The defence comprised two company-sized defensive positions to the NW and SW of the objective. The tanks would be held in reserve, ready to react to two pre-designated attack-by-fire positions. One of these (on the objective) had pre-prepared tank-entrenchments for the M1A2s to occupy.

As the attacker, I got the maximum 7,500 points to choose from. I decided to go with a sledge-hammer approach. I took the majority of my Brigade (less the SAM and Engineer companies), plus an additional Motorised battalion from the second Brigade. So four infantry battalions and a tank battalion. My attachment unit was the Divisional Recon battalion (comprising three companies, each with a platoon of T-90s and two platoons of BTR-80As). Off table artillery consisted of my Brigade Artillery battalion, plus a second battalion from the Divisional Artillery Brigade (both SP 152mm, firing standard HE to conserve points). I also purchased a single Su-25 Airstrike with "Medium GP bombs". The scenario allowed the attacker to use pre-planned artillery, and airstrikes. The Red Plan looked like this:

Once again, I took the opportunity to improve the effectiveness of my artillery by using an extensive pre-planned artillery fire-plan. For the first six turns of the game, my two artillery battalions would provide HE fire onto what I thought would be likely enemy positions and observation locations. Additionally, the battalion-mortars from all four battalions would fire WP smoke-screens to obsure my advance (to make up for their lack of firepower otherwise, each Red infantry battalion has an over-size Company of 2S23 120mm SP Mortars). For the last two turns of the game, the mortars would fire HE on the rear of the objective (to discourage counter-attacks), and the SP Artillery battalions would be on-call to engage opportunity targets.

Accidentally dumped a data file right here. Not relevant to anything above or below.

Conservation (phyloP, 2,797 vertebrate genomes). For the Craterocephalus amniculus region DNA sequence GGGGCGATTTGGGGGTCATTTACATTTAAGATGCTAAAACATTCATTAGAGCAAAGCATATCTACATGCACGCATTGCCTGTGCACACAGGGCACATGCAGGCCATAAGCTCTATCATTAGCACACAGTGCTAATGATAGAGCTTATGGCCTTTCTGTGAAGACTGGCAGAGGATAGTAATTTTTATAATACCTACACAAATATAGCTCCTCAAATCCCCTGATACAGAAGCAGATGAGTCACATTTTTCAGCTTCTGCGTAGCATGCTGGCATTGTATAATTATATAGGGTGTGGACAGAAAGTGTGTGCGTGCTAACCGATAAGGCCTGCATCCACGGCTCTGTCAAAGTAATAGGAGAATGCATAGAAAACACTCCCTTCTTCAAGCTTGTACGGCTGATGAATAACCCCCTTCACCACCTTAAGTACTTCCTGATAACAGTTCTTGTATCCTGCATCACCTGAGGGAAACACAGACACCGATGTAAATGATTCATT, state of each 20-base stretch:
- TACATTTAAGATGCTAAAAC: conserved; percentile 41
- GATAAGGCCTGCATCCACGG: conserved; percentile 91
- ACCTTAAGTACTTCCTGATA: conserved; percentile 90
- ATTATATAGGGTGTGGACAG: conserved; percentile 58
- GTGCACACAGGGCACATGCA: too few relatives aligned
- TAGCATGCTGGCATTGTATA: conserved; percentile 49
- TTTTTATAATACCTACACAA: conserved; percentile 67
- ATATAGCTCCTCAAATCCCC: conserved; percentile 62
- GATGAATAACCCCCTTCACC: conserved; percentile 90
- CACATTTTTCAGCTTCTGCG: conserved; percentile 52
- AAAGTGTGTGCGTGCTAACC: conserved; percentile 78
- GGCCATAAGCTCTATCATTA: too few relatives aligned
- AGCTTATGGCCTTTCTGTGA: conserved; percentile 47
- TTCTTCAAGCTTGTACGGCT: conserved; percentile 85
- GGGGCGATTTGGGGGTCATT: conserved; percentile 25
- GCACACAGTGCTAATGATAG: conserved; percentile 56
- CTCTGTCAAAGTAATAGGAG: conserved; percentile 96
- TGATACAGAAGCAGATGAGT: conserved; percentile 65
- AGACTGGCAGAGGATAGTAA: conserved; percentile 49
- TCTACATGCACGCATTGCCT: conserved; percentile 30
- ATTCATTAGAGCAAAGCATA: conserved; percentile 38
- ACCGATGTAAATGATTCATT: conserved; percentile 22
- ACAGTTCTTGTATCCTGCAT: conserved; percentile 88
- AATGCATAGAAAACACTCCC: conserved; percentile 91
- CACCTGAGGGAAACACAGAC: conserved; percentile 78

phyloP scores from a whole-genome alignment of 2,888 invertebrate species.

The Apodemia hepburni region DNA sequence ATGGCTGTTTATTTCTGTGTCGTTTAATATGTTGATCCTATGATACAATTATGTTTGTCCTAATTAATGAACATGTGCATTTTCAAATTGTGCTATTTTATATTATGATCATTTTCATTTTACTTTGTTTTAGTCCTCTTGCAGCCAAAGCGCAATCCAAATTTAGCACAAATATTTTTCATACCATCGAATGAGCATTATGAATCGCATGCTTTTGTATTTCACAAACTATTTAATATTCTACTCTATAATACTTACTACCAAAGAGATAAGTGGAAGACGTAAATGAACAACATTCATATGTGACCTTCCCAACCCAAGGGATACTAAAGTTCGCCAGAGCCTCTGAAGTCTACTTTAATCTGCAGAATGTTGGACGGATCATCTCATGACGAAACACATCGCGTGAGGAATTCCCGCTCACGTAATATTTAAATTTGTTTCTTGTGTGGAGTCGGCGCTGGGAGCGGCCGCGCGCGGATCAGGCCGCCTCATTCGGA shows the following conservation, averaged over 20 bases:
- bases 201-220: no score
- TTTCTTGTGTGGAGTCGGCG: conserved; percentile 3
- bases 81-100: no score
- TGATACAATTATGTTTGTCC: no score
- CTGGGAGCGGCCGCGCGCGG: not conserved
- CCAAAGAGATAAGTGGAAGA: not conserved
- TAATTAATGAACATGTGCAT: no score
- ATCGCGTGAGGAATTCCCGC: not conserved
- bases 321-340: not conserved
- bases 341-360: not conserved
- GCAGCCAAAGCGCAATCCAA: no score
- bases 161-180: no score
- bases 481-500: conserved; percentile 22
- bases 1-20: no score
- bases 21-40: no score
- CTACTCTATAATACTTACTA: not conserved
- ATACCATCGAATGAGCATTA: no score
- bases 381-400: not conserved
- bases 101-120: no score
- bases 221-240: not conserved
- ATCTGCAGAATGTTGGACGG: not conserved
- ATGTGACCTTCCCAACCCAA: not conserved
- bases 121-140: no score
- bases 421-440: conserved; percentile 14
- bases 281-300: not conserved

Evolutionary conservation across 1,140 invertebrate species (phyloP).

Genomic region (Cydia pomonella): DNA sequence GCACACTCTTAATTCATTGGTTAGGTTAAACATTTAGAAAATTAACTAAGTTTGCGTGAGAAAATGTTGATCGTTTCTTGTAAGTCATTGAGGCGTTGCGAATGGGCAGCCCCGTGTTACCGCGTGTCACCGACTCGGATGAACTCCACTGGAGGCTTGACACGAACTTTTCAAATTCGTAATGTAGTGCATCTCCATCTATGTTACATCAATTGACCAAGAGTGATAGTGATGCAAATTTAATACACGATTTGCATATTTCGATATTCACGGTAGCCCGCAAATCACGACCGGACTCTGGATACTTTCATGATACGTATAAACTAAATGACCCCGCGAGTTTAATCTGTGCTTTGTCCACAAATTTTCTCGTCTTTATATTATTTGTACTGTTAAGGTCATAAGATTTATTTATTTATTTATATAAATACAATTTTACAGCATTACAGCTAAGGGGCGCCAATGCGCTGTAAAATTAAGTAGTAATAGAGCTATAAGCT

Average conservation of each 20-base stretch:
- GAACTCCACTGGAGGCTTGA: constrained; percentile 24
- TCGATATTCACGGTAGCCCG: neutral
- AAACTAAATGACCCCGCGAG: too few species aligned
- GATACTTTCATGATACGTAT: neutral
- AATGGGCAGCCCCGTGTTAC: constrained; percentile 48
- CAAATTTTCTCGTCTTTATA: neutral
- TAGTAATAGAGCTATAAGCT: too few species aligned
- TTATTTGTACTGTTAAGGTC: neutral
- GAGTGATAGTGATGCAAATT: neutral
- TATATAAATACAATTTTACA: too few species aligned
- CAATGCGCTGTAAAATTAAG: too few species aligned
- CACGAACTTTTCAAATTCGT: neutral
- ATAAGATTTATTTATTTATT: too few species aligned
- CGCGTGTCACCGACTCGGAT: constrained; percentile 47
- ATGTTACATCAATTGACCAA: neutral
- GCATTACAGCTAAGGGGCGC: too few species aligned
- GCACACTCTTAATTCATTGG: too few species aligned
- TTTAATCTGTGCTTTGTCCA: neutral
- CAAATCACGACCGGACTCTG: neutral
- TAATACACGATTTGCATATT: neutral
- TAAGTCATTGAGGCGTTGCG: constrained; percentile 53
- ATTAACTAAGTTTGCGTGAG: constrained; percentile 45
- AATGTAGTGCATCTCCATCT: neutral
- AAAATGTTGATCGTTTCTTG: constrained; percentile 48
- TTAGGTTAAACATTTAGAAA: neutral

During the initial three turns, I would move my Brigade and Divisional Recon companies forward across a wide frontage, to occupy observation positions. These would provide early notification of any gross errors in the rest of my plan, allowing me to attempt orders changes early enough to adapt the plan if necessary. Also to keep the defender guessing as to what would be the main attack axis. This uncertainty was to be supplemented by a flank-march conducted by the 221 Motorised Battalion (from the 22nd Brigade), infiltrating through the wooded terrain to the south of the objective (the scenario allowed a 'flank deployment' of up to 25% of my force). If possible, this battalion would conduct a supporting attack up onto the objective. On the third turn, my Brigade AT Company (BTR-90s) would occupy an overwatch position, to support the imminent main assault. Although all of this pre-positioning cost me three valuable turns (out of eight), I considered it important to set suitable the conditions for my main effort, the subsequent assault.

On turns four and five, the entire 21st Brigade would advance at full speed on-road, which would provide the fastest approach-route to the objective. The Battalions would advance in column (on-road) then, behind the covering smoke-screen, would adopt a line-abreast assault formation. On turns six to eight, the Brigade would assault and capture the objective, with infantry leading and supported by the Tank battalion (PT-91s). With three (maybe four) battalions of Infantry and a battalion of tanks facing what I anticipated would be a reinforced company on the objective, I was confident I could carry the day...

Below are the two plans super-imposed. This indicates where the clashes would be likely to occur, and where there are issues requiring changes to the plans:

 Here's how the game played out:

The Stryker company defensive position in the N.
The MGS platoon is nicely concealed in a good position on the hill.
The company further to the S.
The M1A2 MBTs are in their reserve position, in reverse-slope, ready to react where needed.
The Stryker Battalion Recon Platoon observes the northern route
An overview of the defensive layout.
The Red Mortars lay the smoke screen.
Again, artillery problems see several screens laid in the wrong spot...
The southern Stryker Company digs in its final platoon.
First blood - US artillery hits a Recon company,
pinning a T-90 platoon and destroying a BTR-80A platoon.
Turn two - the Recon units continue to move forward - in the north (left)...

 ...centre left...
...centre right...

...and south (right). The smoke screens shift.
Again, there are some issues with getting some of them where they were planned to land.
This one landed off target too far west, forcing the recon company to slow its advance.
The flank-marching battalion passes its roll to enter on the first attempt!